VANCOUVER -- Most B.C. students have returned for in-class instruction, the province's education ministry says, in spite of ongoing concerns from parents and teachers about COVID-19 safety measures.

Early attendance numbers show more than 85 per cent of students from kindergarten through Grade 12 went to class in person in the first few days, the province says. 

"It's been incredible to see so many students being able to connect with their teachers, support staff and classmates again, and that school districts developed remote options for other students across B.C.," said Rob Fleming, minister of education, in a news release. 

Many districts also hired more staff, creating 1,526 positions province-wide. While more than 600 of those are teachers, nearly 550 are custodial staff, as stricter cleaning measures have been implemented. 

But the return to school hasn't been completely smooth. A dozen schools in Metro Vancouver alone have sent notices home to parents and students, warning of possible COVID-19 exposures in the first few days of classes being in session.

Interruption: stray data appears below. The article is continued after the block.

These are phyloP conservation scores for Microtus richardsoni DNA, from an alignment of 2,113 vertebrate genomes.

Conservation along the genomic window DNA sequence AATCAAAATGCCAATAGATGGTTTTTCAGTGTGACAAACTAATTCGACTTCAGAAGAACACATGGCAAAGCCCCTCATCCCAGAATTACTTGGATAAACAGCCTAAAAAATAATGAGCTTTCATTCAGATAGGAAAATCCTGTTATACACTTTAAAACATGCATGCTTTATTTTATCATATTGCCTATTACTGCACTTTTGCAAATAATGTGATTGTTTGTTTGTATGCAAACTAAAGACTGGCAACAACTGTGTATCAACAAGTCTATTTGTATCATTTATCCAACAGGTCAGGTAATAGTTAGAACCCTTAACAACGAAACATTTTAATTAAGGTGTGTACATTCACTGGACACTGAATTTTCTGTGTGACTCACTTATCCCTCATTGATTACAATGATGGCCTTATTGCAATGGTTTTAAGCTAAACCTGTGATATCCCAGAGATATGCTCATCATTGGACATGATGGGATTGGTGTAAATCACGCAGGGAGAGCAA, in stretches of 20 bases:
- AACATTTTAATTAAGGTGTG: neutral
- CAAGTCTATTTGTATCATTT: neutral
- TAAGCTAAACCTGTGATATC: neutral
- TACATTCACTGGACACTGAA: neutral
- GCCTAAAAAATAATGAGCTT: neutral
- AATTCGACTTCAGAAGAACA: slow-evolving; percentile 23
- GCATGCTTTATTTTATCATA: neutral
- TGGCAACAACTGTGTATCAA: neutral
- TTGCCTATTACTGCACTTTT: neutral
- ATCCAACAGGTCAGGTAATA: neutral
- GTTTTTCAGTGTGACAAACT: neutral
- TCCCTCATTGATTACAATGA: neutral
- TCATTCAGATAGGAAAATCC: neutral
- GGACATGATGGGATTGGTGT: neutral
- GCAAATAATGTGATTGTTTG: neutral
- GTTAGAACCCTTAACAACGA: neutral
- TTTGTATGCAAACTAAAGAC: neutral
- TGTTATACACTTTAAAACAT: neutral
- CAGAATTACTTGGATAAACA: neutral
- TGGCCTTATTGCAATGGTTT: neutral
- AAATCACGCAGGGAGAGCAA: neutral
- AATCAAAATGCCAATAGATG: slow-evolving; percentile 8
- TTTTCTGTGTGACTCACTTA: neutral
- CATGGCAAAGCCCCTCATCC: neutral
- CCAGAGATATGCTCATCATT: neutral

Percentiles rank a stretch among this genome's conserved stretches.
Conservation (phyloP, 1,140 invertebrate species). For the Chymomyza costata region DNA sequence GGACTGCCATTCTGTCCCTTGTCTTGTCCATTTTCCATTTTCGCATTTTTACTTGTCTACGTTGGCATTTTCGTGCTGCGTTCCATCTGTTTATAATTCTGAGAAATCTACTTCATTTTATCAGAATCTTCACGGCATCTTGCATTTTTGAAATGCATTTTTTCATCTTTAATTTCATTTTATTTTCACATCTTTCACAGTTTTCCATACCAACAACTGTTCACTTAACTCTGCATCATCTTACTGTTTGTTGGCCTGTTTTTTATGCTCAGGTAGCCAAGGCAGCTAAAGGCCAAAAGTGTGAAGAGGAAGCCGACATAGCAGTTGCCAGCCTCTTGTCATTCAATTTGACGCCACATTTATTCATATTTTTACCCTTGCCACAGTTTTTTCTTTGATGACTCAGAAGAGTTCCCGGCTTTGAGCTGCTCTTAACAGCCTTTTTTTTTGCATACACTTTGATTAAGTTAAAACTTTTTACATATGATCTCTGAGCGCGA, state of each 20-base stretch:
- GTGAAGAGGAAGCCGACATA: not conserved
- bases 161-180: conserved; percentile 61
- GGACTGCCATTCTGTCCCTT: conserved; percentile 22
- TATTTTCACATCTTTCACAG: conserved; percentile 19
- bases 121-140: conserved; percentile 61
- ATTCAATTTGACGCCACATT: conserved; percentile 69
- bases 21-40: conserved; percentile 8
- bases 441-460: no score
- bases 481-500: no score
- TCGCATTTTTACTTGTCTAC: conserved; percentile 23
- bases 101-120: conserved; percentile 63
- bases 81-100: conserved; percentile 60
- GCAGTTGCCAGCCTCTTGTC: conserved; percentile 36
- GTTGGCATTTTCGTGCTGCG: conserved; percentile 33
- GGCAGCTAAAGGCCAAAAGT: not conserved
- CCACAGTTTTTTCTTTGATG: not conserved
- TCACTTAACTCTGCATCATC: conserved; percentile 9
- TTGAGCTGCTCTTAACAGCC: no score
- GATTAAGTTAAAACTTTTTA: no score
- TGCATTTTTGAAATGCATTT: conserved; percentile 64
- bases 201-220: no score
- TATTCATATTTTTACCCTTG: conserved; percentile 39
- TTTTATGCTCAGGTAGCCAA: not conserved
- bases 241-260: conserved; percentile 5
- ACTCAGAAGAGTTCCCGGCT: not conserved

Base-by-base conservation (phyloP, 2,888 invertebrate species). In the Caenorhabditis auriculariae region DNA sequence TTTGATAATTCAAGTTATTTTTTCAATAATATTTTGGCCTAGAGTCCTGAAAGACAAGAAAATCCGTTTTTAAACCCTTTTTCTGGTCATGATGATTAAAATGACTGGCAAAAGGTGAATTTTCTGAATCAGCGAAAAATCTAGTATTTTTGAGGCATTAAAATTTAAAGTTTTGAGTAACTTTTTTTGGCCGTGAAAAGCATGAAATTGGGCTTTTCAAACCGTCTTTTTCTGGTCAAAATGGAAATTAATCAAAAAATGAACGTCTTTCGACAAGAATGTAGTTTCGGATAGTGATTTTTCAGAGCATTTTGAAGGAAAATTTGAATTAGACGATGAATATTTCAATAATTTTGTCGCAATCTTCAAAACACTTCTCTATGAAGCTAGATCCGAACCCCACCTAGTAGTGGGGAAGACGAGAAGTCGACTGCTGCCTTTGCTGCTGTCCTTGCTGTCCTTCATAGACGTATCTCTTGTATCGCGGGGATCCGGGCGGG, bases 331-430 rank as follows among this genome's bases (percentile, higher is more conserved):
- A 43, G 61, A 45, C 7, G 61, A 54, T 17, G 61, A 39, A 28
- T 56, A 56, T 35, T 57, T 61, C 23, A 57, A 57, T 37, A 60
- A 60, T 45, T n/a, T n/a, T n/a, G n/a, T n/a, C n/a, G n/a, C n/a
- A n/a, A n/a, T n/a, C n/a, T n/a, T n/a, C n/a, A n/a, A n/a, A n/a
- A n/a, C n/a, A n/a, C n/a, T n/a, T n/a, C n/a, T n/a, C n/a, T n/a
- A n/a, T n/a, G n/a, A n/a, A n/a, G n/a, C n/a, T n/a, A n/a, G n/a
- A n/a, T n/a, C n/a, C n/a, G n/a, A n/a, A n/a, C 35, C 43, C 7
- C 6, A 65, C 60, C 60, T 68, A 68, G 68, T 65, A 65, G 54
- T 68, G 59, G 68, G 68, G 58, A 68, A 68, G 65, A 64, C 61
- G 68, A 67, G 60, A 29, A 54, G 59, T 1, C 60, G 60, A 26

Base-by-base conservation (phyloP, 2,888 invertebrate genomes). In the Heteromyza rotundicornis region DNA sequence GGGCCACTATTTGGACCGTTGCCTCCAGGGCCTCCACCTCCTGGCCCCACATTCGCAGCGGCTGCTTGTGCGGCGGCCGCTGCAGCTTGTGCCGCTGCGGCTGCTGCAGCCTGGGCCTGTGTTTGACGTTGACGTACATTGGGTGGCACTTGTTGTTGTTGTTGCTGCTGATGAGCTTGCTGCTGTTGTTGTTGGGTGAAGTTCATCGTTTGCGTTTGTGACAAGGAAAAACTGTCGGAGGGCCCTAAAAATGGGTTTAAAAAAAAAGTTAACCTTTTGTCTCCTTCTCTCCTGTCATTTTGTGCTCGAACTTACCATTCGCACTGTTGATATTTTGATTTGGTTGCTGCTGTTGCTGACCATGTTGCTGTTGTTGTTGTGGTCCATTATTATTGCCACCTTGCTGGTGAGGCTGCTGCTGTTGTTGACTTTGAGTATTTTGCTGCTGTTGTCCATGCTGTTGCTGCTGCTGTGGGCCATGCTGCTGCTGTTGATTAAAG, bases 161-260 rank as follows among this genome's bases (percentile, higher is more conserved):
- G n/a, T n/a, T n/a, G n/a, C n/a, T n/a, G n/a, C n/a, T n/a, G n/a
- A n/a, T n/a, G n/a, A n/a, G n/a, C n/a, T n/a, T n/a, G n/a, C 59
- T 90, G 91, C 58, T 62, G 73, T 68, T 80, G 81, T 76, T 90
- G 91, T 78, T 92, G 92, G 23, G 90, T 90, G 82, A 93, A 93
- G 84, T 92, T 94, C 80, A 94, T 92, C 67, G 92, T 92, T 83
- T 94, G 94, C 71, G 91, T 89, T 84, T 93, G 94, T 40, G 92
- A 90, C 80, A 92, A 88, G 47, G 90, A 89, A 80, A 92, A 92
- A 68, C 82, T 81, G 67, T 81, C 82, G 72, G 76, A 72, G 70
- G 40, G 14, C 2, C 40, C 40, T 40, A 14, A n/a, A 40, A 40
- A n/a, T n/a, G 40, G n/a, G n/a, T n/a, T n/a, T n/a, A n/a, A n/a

And, on Friday, the B.C. Teacher's Federation formally asked the Labour Relations Board to address its concerns related to the pandemic, saying many of its members are concerned about "inconsistent and inadequate" health and safety precautions in schools.  

While attendance has been high, some parents called for more online options for students when school started, without having to fear they'd lose their spots. 

Some individual districts have offered remote learning options, but often require students to have their own computer access. But in its news release Friday, B.C.'s education ministry says it's purchases "thousands" of laptops for remote and online learning, though most have been bought in major cities like Vancouver and Victoria. 

Even so, Fleming said Friday that changes might still be made in the weeks ahead.

"We have always anticipated that there would be tweaks and fixes required," he said. 

"What I've seen is an incredible responsiveness in the school system right across the province."

With files from The Canadian Press